The first line of the chart read, “ID: 42y F. Markedly obese”.
Not simply “42y F” as I would have written, but “markedly obese”.
As if her obesity was the most important part of her. Her defining feature. The reason she came to the Emergency Department.
Written by a young male colleague, this way of identifying the patient I was about to meet unsettled me. Mrs. D. had presented to the ED the night before, due to pain in the back of her left knee and lower leg. She was asked to return this morning to have a venous duplex exam, which is an ultrasound of the veins of the leg, to ensure she didn’t have a blood clot.
Walking into the room, I met Mrs. D. as she stepped off the digital scale. It read 412.7 lbs. She looked at me, and I could see the shame in her eyes. Before she could speak, I said,
“Why were you weighing yourself?”
“It’s been years since I did. No scale will hold me.”
“It doesn’t really matter, you know. Your weight doesn’t define you.”
Giving me a sad but sweet smile, Mrs. D. sat down on the lazyboy in the corner. I knew we could relate, because I myself weigh at least 100 lbs more than I should, and it shows. I smiled back at her, taking in the fatigue on her face but also the light and the beauty.
In that same moment, I glanced at her legs, showing from the knees down as she pulled up the flowy spring dress she wore. On quick inspection, I couldn’t tell if one was more swollen than the other. After asking permission, I leaned down and palpated each leg, pressing deep to see if I could elicit pitting edema (when the tissues stay pressed in, forming a divot, for a few seconds). The legs looked equal-sized and non-pitting (which argued against a blood clot), without any redness or heat to suggest infection. Her left knee, however, was quite tender in the medial (inner) aspect, and upon further discussion I came to the conclusion that her pain was most likely related to a knee sprain as opposed to any other pathology.
It wasn’t a stretch to see that the colleague who was so quick to brush off Mrs. D. as obese, likely hadn’t taken the time to adequately examine her very large legs. He probably felt revulsed by them, and would not have worked very hard at identifying landmarks or particular points of tenderness. I, on the other hand, having no fear or concern about her size, quickly ascertained a more appropriate differential diagnosis.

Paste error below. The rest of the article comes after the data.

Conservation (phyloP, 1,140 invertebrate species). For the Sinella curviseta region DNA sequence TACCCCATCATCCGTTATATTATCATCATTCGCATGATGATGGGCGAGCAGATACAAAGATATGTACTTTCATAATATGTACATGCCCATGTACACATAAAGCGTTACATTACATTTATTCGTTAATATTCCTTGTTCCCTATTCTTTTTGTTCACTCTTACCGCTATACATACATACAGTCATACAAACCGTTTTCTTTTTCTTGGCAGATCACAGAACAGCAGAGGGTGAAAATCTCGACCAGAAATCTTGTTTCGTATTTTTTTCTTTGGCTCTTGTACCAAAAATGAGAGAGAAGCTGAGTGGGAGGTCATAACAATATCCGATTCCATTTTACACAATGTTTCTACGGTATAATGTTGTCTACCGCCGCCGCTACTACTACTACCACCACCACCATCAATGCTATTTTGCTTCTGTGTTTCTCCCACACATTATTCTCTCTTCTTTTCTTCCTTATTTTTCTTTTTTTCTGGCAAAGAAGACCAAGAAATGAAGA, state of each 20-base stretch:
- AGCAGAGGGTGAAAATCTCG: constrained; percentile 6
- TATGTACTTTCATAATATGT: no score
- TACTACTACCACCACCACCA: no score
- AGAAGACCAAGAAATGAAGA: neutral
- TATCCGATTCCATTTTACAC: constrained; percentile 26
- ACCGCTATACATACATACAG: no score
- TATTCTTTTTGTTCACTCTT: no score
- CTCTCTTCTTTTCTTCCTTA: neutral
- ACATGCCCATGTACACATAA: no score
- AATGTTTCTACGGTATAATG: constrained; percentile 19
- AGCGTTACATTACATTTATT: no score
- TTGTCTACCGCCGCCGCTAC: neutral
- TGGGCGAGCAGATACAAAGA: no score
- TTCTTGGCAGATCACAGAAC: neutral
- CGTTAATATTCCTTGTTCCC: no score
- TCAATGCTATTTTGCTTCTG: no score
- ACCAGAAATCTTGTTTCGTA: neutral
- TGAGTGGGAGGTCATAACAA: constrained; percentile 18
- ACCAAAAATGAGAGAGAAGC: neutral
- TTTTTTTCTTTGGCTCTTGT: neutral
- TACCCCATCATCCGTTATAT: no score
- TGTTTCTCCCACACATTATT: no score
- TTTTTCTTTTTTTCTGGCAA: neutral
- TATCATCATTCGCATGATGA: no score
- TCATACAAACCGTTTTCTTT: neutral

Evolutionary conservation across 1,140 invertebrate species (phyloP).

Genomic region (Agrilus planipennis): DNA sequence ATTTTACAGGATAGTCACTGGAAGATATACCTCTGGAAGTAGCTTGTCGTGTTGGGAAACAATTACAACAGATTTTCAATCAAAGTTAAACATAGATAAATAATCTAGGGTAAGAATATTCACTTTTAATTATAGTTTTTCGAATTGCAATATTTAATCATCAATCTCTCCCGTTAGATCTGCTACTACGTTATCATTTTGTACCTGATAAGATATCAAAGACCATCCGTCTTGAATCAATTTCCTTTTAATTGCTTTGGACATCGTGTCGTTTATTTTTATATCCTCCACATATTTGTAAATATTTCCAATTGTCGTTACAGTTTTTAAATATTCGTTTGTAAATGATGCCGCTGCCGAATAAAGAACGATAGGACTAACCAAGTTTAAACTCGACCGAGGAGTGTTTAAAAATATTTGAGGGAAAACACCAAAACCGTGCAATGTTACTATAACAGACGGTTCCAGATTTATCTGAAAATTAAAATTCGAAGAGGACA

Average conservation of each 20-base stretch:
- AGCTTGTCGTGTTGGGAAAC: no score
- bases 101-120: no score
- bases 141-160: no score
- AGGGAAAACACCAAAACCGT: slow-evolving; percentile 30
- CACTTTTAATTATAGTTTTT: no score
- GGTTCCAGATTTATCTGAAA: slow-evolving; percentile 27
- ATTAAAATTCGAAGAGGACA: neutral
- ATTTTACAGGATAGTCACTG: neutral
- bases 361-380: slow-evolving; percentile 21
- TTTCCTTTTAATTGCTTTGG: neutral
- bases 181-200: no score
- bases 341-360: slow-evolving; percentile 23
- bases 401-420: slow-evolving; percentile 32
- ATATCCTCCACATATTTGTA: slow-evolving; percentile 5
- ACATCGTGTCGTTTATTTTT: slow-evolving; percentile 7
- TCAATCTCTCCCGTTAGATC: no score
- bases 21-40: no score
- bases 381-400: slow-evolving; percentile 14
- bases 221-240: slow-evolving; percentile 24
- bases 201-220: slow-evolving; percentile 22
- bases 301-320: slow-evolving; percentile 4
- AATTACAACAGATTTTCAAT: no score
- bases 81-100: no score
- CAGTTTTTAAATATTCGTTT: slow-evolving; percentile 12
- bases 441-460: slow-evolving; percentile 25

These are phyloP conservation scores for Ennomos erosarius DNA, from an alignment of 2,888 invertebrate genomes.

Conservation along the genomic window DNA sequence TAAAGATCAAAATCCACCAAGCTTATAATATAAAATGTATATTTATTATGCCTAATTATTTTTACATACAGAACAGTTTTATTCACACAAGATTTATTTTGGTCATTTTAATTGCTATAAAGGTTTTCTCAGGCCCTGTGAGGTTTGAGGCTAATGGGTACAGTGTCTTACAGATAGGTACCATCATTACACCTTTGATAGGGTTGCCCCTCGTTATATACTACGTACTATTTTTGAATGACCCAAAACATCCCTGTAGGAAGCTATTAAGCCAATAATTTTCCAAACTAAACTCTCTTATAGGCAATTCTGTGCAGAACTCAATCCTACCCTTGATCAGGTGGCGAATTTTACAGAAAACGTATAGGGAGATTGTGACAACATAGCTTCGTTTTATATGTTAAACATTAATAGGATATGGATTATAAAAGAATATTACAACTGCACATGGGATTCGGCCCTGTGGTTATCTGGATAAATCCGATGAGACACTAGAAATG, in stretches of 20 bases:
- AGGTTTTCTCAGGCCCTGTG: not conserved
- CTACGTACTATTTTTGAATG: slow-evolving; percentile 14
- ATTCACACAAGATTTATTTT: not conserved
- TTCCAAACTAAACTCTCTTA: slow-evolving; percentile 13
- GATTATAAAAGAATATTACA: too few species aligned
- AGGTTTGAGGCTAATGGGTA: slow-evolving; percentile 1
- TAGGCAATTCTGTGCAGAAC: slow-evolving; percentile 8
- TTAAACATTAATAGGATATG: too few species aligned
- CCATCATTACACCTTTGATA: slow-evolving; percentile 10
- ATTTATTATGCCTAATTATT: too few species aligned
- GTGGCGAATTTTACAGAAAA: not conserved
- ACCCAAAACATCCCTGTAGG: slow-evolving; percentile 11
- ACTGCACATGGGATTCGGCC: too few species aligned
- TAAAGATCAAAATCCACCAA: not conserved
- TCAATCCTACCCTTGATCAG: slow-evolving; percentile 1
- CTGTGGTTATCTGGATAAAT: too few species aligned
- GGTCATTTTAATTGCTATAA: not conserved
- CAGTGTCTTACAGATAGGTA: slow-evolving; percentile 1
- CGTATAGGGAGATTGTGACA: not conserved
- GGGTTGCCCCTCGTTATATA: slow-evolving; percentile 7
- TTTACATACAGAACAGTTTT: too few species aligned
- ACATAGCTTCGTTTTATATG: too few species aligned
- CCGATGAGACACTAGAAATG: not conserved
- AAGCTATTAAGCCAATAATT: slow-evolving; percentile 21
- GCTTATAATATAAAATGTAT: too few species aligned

When Mrs. D. returned from her ultrasound with a report showing no clot, I was not surprised. Sitting her down again, I explained what I thought, which was that her pain was joint related. While true that her weight could be a contributing factor, I was careful to explain that I thought she had actually injured the knee with a particular movement. She told me that her work involves heavy lifting, and that she is always on her feet both at work and at home where she functions as a caregiver to her elderly parents. Her kids are teenagers already, so don’t need as much help as toddlers would, but she still finds herself running after them at times.
As we neared the end of our conversation, I could see the tears brimming to the surface, though Mrs. D. tried to seem stoic and nonchalant. It was easy for me to understand her fatigue, her sheer exhaustion, and in that moment I grasped why she was really in the ED. Yes, her leg was hurting. But more than that – she was hurting. Sitting down across from her, I asked if she was ok. Tears began to spill down her cheeks as she realized that yes, this doctor actually cared. This doctor was going to delve deeper than flesh, look beyond the obesity that my junior colleague had marked as her defining characteristic.
She chose to trust me, and with the tears spilled her story. She needed a break. Her body ached. Her emotions were fraught. She was stressed at work, stressed at home, pushed to her breaking point. She couldn’t take it anymore. But she didn’t feel right taking time off work, because the team needed her. They were short-staffed. She thought they would be upset with her. She didn’t want to leave them in the lurch.
I left the room momentarily and returned with an Off Work note. I told her that my prescription for her was two weeks off, to rest and recuperate. I explained that her knee needed a break, and so did she. Looking at me with relief, I could see that this was what she needed – someone else to say, “You need to stop”. She thanked me for actually listening to her, and left the room with a small smile.
Mrs. D. made me reflect on what it means to be an obese person in this world. Being obese myself, I feel shame at the size of my body, the rolls of my stomach, my flabby upper arms, my enormous thighs. I feel disgusted with what I’ve let my body become. But then, I look at a woman like Mrs. D., twice my size, and I recognize how truly beautiful a large body can be. My girth holds me up; it bolsters me. It can be a strength, rather than a weakness. A large body is just that – a large body. It doesn’t define who a person is, how they see themselves, what they can do in the world. As a physician, I try to remember this every day and with every patient. Every body is different, as is every soul.
Defining a person by their obesity, their anorexia, their body hair, their scars – this is not how I want to practice medicine. It is not how I want to live my life. I understand what it’s like to inhabit a body that others judge, and knowing how that makes me feel, I would do an utter disservice to my patients were I to judge them based on their looks.
Thank you, beautiful Mrs. D., for stepping on that scale with courage, letting me see your fortitude, and by doing so, reminding me of my own.
One thought on “How we define you”
Dre A, this brings tears to my eyes! A doctor really « seeing » the patient! Priceless! And the way that I tried (and tried, and tried…because it’s a process) to practice. Namaste 🙏🏻